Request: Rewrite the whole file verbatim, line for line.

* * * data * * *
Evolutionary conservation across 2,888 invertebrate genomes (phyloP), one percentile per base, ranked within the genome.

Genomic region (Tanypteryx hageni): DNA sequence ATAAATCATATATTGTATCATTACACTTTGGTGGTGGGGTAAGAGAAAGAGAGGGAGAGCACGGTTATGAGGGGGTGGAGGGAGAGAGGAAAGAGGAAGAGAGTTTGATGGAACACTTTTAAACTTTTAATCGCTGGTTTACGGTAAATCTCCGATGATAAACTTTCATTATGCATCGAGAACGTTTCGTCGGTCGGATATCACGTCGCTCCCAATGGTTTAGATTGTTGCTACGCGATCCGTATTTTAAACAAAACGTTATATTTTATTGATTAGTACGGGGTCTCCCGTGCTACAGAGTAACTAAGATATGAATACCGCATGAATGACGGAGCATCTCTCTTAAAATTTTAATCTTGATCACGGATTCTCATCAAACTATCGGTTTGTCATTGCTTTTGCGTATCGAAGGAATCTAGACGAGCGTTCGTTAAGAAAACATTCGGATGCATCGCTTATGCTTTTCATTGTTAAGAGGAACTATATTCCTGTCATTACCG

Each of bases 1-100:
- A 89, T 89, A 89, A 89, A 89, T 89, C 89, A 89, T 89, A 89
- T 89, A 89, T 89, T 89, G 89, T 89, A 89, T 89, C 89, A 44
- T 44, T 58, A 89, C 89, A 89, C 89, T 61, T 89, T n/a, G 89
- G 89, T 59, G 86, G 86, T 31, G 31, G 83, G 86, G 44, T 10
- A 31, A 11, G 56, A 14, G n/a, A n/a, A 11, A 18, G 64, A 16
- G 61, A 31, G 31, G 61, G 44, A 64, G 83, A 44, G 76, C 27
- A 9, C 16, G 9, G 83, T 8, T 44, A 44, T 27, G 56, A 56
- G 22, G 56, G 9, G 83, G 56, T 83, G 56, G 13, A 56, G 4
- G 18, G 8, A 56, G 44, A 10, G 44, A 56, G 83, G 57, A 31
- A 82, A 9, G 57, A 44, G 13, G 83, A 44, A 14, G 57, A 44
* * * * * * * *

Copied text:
Evolutionary conservation across 2,888 invertebrate genomes (phyloP), one percentile per base, ranked within the genome.

Genomic region (Tanypteryx hageni): DNA sequence ATAAATCATATATTGTATCATTACACTTTGGTGGTGGGGTAAGAGAAAGAGAGGGAGAGCACGGTTATGAGGGGGTGGAGGGAGAGAGGAAAGAGGAAGAGAGTTTGATGGAACACTTTTAAACTTTTAATCGCTGGTTTACGGTAAATCTCCGATGATAAACTTTCATTATGCATCGAGAACGTTTCGTCGGTCGGATATCACGTCGCTCCCAATGGTTTAGATTGTTGCTACGCGATCCGTATTTTAAACAAAACGTTATATTTTATTGATTAGTACGGGGTCTCCCGTGCTACAGAGTAACTAAGATATGAATACCGCATGAATGACGGAGCATCTCTCTTAAAATTTTAATCTTGATCACGGATTCTCATCAAACTATCGGTTTGTCATTGCTTTTGCGTATCGAAGGAATCTAGACGAGCGTTCGTTAAGAAAACATTCGGATGCATCGCTTATGCTTTTCATTGTTAAGAGGAACTATATTCCTGTCATTACCG

Each of bases 1-100:
- A 89, T 89, A 89, A 89, A 89, T 89, C 89, A 89, T 89, A 89
- T 89, A 89, T 89, T 89, G 89, T 89, A 89, T 89, C 89, A 44
- T 44, T 58, A 89, C 89, A 89, C 89, T 61, T 89, T n/a, G 89
- G 89, T 59, G 86, G 86, T 31, G 31, G 83, G 86, G 44, T 10
- A 31, A 11, G 56, A 14, G n/a, A n/a, A 11, A 18, G 64, A 16
- G 61, A 31, G 31, G 61, G 44, A 64, G 83, A 44, G 76, C 27
- A 9, C 16, G 9, G 83, T 8, T 44, A 44, T 27, G 56, A 56
- G 22, G 56, G 9, G 83, G 56, T 83, G 56, G 13, A 56, G 4
- G 18, G 8, A 56, G 44, A 10, G 44, A 56, G 83, G 57, A 31
- A 82, A 9, G 57, A 44, G 13, G 83, A 44, A 14, G 57, A 44